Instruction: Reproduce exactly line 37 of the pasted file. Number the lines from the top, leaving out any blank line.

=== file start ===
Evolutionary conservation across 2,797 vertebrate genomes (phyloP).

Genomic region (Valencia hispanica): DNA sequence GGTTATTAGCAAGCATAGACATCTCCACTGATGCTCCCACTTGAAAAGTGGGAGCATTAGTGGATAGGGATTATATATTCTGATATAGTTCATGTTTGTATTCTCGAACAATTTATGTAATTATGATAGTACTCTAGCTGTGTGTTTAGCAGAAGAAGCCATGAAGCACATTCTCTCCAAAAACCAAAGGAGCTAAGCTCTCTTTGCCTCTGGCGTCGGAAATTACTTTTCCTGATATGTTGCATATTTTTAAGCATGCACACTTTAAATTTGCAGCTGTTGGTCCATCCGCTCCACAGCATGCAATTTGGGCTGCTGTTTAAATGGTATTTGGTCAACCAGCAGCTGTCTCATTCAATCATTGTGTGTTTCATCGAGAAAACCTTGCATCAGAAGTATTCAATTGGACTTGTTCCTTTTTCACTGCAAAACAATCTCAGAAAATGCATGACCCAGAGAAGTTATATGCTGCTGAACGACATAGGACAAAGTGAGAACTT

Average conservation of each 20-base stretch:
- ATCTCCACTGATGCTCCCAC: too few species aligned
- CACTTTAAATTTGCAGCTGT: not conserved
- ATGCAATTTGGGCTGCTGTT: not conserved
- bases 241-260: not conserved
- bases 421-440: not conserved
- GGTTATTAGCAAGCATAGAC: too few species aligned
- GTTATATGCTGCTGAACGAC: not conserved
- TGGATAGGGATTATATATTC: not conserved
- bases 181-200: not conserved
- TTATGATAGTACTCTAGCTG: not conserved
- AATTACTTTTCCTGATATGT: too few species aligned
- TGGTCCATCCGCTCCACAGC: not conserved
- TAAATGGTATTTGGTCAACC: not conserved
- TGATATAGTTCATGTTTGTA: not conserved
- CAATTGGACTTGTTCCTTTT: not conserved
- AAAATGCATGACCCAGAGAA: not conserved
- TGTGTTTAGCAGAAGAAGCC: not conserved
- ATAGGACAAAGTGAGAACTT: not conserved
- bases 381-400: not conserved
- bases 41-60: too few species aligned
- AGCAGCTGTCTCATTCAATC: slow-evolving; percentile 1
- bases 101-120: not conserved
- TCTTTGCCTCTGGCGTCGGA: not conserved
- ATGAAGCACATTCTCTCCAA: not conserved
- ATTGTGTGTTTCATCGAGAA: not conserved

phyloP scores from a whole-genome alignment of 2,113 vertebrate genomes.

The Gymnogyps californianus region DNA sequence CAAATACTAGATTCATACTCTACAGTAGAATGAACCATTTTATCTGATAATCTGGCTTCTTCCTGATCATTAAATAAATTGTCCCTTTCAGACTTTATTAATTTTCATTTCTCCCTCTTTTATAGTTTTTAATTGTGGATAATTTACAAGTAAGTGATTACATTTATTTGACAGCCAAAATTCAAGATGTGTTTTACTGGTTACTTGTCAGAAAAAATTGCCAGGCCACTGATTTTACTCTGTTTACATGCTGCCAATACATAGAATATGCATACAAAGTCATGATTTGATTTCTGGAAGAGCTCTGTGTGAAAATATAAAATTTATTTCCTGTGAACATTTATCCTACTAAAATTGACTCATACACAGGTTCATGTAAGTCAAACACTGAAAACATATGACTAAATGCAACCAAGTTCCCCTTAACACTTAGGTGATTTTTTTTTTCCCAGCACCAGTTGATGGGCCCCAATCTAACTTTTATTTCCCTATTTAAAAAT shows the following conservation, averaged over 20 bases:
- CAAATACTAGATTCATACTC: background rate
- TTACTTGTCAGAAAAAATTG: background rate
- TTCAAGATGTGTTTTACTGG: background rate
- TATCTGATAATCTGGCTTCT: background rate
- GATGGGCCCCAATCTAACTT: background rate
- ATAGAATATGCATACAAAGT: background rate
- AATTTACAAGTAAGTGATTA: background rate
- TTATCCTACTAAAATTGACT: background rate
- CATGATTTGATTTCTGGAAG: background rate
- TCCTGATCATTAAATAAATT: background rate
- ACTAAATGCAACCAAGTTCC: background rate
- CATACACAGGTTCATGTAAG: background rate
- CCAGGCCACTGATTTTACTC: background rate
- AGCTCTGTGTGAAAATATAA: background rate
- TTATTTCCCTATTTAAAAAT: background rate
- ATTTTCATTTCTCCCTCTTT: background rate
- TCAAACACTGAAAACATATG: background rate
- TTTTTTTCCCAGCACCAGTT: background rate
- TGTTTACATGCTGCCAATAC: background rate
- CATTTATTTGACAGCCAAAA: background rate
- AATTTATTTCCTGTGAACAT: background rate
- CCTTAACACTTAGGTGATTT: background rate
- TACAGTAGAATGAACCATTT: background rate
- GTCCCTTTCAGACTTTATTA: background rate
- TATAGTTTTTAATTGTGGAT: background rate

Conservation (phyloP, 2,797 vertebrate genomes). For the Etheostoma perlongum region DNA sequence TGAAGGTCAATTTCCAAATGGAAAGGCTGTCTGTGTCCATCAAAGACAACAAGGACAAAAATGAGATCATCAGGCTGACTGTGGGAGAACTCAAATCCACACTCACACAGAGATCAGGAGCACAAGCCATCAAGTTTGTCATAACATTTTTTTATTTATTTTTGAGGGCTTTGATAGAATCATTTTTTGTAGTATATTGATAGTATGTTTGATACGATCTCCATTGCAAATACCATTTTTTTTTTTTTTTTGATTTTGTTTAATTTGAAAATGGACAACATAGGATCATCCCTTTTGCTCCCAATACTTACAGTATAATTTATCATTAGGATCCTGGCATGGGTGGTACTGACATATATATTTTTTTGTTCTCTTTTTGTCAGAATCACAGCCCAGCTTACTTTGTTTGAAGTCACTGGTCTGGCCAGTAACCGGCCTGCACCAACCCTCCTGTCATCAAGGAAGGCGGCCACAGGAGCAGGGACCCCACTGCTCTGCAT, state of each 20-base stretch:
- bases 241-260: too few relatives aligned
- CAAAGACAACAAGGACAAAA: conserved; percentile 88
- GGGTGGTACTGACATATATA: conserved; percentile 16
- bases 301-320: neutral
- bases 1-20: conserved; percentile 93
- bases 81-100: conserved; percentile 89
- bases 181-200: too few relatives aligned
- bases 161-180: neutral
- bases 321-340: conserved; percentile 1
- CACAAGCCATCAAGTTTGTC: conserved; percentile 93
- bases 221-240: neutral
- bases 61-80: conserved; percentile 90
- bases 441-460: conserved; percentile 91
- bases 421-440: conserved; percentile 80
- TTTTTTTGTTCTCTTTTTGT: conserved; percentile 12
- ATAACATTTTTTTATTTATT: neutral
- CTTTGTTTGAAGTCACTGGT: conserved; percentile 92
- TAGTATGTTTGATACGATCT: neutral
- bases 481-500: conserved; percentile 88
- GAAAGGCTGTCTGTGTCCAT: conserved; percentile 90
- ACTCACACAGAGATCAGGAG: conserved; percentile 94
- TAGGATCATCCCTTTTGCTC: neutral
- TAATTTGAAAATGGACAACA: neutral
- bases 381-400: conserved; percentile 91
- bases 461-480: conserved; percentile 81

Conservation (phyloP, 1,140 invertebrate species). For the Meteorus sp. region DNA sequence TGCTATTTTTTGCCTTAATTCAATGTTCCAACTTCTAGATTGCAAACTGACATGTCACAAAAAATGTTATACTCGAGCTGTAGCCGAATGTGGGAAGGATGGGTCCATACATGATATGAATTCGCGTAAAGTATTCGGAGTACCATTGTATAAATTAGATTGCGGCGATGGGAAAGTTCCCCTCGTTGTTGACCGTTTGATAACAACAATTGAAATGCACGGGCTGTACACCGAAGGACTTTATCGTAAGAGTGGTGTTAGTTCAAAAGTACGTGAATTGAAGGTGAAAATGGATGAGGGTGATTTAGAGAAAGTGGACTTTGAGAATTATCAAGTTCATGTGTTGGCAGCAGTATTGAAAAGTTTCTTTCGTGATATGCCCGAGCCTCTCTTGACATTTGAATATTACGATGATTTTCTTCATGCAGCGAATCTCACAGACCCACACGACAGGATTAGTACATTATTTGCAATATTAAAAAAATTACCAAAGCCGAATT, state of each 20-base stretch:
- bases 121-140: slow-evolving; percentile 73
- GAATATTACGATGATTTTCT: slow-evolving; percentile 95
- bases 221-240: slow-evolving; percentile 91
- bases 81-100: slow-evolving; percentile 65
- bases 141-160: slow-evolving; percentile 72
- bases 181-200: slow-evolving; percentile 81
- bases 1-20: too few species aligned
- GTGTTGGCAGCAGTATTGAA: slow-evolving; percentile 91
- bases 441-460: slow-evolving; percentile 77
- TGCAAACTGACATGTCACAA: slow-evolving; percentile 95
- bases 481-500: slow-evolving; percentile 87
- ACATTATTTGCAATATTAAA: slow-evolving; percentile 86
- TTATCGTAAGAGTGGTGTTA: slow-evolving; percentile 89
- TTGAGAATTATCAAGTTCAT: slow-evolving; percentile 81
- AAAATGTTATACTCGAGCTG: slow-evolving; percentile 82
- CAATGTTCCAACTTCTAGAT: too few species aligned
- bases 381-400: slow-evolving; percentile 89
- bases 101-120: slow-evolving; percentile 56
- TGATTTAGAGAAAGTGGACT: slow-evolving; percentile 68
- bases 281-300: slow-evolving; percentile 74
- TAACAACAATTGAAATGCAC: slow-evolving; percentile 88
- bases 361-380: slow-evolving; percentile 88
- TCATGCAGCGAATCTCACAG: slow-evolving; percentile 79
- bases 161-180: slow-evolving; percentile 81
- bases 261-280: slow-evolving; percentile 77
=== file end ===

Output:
- AATTTACAAGTAAGTGATTA: background rate